Some leaders may find it difficult to deliver constructive criticism. For those, it may be helpful to write your constructive criticism down for future or third-party review. Upon review, ensure it serves its purpose of helping your team grow rather than serving as an outlet. Ask a third-party if your criticism is both positive and constructive. Slowing down your process of delivering constructive criticism is a positive act. It ensures you give your best advice to your team to help them grow.

Leaders must be mindful of how they deliver constructive criticism so that they do not negate their advice through delivery. Part of this process is ensuring your team understands that your criticism stems from a place of care. You care about that member and their performance, as their performance contributes either positively or negatively to your company. Let them know you are interested in helping them grow as a human being and become a more positive influence.

However, getting your team comfortable with criticism can be difficult. When we learn that we have done something wrong or not up to par, most of us have emotions ranging from remorse to fear to regret. These negative emotions can impede on our ability to learn and grow. If you have a culture of giving and receiving constructive criticism that is positive for everyone involved, you set that expectation for all team members, new and old. If you can guarantee that the experience of receiving criticism is not negative but rather an opportunity for learning and growth, then your team will be 1) more receptive and 2) more likely to learn moving forward.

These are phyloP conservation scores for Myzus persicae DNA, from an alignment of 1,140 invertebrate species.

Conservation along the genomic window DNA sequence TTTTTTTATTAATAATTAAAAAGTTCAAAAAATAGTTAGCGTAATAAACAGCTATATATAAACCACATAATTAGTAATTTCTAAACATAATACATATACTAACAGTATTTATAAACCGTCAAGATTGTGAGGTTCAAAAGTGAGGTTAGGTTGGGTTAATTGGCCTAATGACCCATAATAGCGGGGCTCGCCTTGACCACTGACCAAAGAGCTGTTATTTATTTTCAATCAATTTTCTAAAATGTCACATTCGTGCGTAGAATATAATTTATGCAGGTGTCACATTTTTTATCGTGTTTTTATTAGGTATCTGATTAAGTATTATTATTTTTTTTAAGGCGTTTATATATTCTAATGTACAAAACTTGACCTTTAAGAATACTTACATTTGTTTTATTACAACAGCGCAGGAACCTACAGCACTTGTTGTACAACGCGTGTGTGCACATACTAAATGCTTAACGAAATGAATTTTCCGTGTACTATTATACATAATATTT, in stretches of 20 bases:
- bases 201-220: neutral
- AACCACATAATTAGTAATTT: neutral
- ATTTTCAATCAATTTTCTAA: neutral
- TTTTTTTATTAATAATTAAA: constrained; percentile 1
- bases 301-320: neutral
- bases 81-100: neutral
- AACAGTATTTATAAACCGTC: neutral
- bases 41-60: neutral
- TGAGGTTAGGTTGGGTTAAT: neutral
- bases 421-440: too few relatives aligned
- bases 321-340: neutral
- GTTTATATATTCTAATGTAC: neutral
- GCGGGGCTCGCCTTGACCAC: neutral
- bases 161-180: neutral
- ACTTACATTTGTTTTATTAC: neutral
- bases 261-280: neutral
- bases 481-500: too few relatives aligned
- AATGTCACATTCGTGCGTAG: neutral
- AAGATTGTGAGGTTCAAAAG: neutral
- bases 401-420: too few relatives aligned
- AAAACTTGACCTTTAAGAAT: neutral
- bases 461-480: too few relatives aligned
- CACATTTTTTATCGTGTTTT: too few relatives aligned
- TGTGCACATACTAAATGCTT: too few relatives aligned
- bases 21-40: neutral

Conversely, understanding how your team responds to constructive criticism and how it influences them should not dissuade you from following up with them digitally. Reiterate to them in writing the conversation had verbally. This ensures you both stay on the same page, gives your team member an opportunity for reflection on the discussion, and reinforces the key points of that discussion. However, be mindful to NOT use this digital communication opportunity to rehash your points or remind your team member of their mistakes.

The end result should be a clear goal for your team member. Give them something that will help them be better. Then, you can help alleviate any immediate issues and manage the consequences (if you haven’t already). In order to help your team grow, you need to give them the tools to learn from their current experience. When you deliver constructive criticism verbally and positively, your team is more likely to apply themselves towards being better. Plus, you show them the proper way to communicate criticisms amongst other team members.

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Mary Smith
Mary Smith is the co-author of The I in Team Series of books that includes the just released Individual Advantages: Be the “I” in Team. Mary, a leadership development expert, is an Associate Consultant at IA Business Advisors. Mary's biggest passions in life are developing others and pursuing social and self awareness. Mary Smith is an opinion columnist for the CEOWORLD magazine. Follow her on LinkedIn.